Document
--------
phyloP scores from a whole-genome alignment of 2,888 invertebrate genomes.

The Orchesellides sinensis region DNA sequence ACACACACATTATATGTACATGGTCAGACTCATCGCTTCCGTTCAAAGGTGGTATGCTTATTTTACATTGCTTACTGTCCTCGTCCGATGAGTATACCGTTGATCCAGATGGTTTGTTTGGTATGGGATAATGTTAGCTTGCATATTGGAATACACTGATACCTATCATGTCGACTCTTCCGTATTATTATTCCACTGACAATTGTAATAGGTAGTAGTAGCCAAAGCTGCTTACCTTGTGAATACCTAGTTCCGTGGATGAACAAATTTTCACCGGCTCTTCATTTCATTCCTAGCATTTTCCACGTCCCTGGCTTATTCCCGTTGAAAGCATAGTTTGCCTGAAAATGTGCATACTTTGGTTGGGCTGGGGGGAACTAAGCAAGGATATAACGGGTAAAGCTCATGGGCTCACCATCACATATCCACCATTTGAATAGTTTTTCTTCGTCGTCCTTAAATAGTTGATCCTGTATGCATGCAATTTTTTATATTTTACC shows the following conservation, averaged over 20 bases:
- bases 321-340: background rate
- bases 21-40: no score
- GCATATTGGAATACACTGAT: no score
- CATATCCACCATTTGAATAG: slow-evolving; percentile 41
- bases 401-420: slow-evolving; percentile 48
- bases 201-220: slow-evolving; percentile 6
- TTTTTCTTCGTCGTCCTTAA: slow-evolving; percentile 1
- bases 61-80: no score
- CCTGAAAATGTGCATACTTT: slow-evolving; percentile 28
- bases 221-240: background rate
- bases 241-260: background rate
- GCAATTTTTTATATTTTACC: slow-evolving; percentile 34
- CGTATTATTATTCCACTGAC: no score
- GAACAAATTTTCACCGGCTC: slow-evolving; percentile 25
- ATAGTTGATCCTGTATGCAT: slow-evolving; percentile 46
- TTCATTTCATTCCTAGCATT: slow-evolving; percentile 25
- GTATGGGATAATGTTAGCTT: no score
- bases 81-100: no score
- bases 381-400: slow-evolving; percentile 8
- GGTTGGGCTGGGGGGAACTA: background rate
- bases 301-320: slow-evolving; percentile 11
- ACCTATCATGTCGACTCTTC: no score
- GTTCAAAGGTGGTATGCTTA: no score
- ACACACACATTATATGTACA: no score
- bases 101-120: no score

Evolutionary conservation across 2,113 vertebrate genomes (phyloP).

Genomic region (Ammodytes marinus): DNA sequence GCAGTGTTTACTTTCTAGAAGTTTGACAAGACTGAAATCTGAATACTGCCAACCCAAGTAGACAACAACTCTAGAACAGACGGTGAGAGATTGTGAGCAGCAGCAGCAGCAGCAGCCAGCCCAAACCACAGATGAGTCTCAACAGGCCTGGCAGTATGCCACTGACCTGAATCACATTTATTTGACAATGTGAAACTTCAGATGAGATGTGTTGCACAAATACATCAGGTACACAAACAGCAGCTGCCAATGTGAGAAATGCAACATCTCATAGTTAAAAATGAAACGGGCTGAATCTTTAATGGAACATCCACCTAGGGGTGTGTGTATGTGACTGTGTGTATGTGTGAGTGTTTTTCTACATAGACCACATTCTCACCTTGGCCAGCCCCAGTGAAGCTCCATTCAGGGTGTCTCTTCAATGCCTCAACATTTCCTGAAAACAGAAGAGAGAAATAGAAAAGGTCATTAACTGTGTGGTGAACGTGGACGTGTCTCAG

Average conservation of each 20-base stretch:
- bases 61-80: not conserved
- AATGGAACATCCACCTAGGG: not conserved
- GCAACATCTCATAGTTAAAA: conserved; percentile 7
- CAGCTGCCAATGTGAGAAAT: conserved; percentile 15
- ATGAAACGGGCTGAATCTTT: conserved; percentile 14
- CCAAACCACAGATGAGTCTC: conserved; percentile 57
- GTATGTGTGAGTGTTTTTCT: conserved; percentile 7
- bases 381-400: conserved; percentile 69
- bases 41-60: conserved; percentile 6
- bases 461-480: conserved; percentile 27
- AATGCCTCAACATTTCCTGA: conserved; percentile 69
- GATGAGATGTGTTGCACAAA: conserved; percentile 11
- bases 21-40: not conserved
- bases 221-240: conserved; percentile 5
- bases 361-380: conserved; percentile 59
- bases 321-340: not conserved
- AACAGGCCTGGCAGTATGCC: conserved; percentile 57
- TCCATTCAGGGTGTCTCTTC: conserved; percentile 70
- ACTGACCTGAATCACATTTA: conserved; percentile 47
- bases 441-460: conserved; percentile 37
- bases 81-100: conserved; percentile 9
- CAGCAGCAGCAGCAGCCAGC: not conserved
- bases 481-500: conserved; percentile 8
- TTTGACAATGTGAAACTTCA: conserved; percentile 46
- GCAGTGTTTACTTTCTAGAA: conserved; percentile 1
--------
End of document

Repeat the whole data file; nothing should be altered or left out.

phyloP scores from a whole-genome alignment of 2,888 invertebrate genomes.

The Orchesellides sinensis region DNA sequence ACACACACATTATATGTACATGGTCAGACTCATCGCTTCCGTTCAAAGGTGGTATGCTTATTTTACATTGCTTACTGTCCTCGTCCGATGAGTATACCGTTGATCCAGATGGTTTGTTTGGTATGGGATAATGTTAGCTTGCATATTGGAATACACTGATACCTATCATGTCGACTCTTCCGTATTATTATTCCACTGACAATTGTAATAGGTAGTAGTAGCCAAAGCTGCTTACCTTGTGAATACCTAGTTCCGTGGATGAACAAATTTTCACCGGCTCTTCATTTCATTCCTAGCATTTTCCACGTCCCTGGCTTATTCCCGTTGAAAGCATAGTTTGCCTGAAAATGTGCATACTTTGGTTGGGCTGGGGGGAACTAAGCAAGGATATAACGGGTAAAGCTCATGGGCTCACCATCACATATCCACCATTTGAATAGTTTTTCTTCGTCGTCCTTAAATAGTTGATCCTGTATGCATGCAATTTTTTATATTTTACC shows the following conservation, averaged over 20 bases:
- bases 321-340: background rate
- bases 21-40: no score
- GCATATTGGAATACACTGAT: no score
- CATATCCACCATTTGAATAG: slow-evolving; percentile 41
- bases 401-420: slow-evolving; percentile 48
- bases 201-220: slow-evolving; percentile 6
- TTTTTCTTCGTCGTCCTTAA: slow-evolving; percentile 1
- bases 61-80: no score
- CCTGAAAATGTGCATACTTT: slow-evolving; percentile 28
- bases 221-240: background rate
- bases 241-260: background rate
- GCAATTTTTTATATTTTACC: slow-evolving; percentile 34
- CGTATTATTATTCCACTGAC: no score
- GAACAAATTTTCACCGGCTC: slow-evolving; percentile 25
- ATAGTTGATCCTGTATGCAT: slow-evolving; percentile 46
- TTCATTTCATTCCTAGCATT: slow-evolving; percentile 25
- GTATGGGATAATGTTAGCTT: no score
- bases 81-100: no score
- bases 381-400: slow-evolving; percentile 8
- GGTTGGGCTGGGGGGAACTA: background rate
- bases 301-320: slow-evolving; percentile 11
- ACCTATCATGTCGACTCTTC: no score
- GTTCAAAGGTGGTATGCTTA: no score
- ACACACACATTATATGTACA: no score
- bases 101-120: no score

Evolutionary conservation across 2,113 vertebrate genomes (phyloP).

Genomic region (Ammodytes marinus): DNA sequence GCAGTGTTTACTTTCTAGAAGTTTGACAAGACTGAAATCTGAATACTGCCAACCCAAGTAGACAACAACTCTAGAACAGACGGTGAGAGATTGTGAGCAGCAGCAGCAGCAGCAGCCAGCCCAAACCACAGATGAGTCTCAACAGGCCTGGCAGTATGCCACTGACCTGAATCACATTTATTTGACAATGTGAAACTTCAGATGAGATGTGTTGCACAAATACATCAGGTACACAAACAGCAGCTGCCAATGTGAGAAATGCAACATCTCATAGTTAAAAATGAAACGGGCTGAATCTTTAATGGAACATCCACCTAGGGGTGTGTGTATGTGACTGTGTGTATGTGTGAGTGTTTTTCTACATAGACCACATTCTCACCTTGGCCAGCCCCAGTGAAGCTCCATTCAGGGTGTCTCTTCAATGCCTCAACATTTCCTGAAAACAGAAGAGAGAAATAGAAAAGGTCATTAACTGTGTGGTGAACGTGGACGTGTCTCAG

Average conservation of each 20-base stretch:
- bases 61-80: not conserved
- AATGGAACATCCACCTAGGG: not conserved
- GCAACATCTCATAGTTAAAA: conserved; percentile 7
- CAGCTGCCAATGTGAGAAAT: conserved; percentile 15
- ATGAAACGGGCTGAATCTTT: conserved; percentile 14
- CCAAACCACAGATGAGTCTC: conserved; percentile 57
- GTATGTGTGAGTGTTTTTCT: conserved; percentile 7
- bases 381-400: conserved; percentile 69
- bases 41-60: conserved; percentile 6
- bases 461-480: conserved; percentile 27
- AATGCCTCAACATTTCCTGA: conserved; percentile 69
- GATGAGATGTGTTGCACAAA: conserved; percentile 11
- bases 21-40: not conserved
- bases 221-240: conserved; percentile 5
- bases 361-380: conserved; percentile 59
- bases 321-340: not conserved
- AACAGGCCTGGCAGTATGCC: conserved; percentile 57
- TCCATTCAGGGTGTCTCTTC: conserved; percentile 70
- ACTGACCTGAATCACATTTA: conserved; percentile 47
- bases 441-460: conserved; percentile 37
- bases 81-100: conserved; percentile 9
- CAGCAGCAGCAGCAGCCAGC: not conserved
- bases 481-500: conserved; percentile 8
- TTTGACAATGTGAAACTTCA: conserved; percentile 46
- GCAGTGTTTACTTTCTAGAA: conserved; percentile 1